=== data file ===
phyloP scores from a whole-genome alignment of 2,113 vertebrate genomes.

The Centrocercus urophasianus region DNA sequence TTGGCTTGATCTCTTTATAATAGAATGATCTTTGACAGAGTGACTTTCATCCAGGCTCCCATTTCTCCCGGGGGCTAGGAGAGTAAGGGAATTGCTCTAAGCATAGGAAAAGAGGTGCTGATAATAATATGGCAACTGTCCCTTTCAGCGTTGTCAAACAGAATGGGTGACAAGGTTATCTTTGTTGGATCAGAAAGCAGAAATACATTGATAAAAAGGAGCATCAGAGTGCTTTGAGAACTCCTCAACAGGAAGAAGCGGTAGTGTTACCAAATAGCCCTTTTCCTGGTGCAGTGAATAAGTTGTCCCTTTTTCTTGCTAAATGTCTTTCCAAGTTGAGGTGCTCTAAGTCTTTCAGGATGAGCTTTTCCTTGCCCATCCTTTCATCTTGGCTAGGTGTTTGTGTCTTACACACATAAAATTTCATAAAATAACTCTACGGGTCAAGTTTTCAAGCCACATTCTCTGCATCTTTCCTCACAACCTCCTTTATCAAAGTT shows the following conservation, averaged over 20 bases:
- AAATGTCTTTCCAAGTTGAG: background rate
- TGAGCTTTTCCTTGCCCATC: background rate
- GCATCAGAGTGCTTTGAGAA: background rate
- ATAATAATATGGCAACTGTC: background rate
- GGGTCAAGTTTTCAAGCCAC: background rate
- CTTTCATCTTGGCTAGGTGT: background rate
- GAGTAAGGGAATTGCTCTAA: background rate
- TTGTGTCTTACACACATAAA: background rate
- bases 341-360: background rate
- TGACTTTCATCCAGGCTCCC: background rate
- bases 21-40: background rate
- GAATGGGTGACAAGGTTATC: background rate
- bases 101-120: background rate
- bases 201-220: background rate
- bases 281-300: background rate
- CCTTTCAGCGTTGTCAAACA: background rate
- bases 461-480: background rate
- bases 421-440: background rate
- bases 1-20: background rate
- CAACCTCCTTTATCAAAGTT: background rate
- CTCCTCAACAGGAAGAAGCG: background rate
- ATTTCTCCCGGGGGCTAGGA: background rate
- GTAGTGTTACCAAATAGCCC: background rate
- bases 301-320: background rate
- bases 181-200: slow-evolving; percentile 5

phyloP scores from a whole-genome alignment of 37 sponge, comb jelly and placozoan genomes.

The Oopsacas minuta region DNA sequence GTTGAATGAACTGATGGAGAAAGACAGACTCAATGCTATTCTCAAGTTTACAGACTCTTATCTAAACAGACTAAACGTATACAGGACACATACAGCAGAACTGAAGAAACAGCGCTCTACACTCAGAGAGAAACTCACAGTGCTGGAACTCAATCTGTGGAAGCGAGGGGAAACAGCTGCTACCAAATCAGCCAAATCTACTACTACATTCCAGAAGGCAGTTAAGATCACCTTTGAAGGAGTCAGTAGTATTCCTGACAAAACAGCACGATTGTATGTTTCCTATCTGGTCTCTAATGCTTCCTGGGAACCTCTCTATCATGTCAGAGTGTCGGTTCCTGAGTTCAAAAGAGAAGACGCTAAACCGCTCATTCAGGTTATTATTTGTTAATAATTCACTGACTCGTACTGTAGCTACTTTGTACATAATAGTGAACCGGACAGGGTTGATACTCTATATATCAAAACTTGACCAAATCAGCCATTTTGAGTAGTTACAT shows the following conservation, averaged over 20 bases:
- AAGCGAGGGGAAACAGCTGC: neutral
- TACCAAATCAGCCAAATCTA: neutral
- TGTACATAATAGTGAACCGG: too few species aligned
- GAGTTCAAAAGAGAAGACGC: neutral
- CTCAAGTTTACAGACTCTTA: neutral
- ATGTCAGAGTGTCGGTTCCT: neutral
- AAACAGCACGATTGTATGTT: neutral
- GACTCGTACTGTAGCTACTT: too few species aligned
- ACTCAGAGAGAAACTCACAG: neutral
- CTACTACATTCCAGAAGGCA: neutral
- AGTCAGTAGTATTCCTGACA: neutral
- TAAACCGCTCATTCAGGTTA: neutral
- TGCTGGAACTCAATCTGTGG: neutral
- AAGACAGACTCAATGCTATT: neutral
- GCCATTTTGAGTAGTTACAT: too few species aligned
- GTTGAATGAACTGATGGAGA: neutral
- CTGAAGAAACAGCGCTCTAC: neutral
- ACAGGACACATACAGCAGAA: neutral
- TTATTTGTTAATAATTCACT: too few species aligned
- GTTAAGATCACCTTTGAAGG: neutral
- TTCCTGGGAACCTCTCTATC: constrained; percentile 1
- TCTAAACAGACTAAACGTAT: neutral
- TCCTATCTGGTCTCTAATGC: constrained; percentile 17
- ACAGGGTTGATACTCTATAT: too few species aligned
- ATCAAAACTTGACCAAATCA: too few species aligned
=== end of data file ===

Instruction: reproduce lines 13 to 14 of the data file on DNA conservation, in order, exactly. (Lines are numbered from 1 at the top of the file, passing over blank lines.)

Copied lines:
- bases 21-40: background rate
- GAATGGGTGACAAGGTTATC: background rate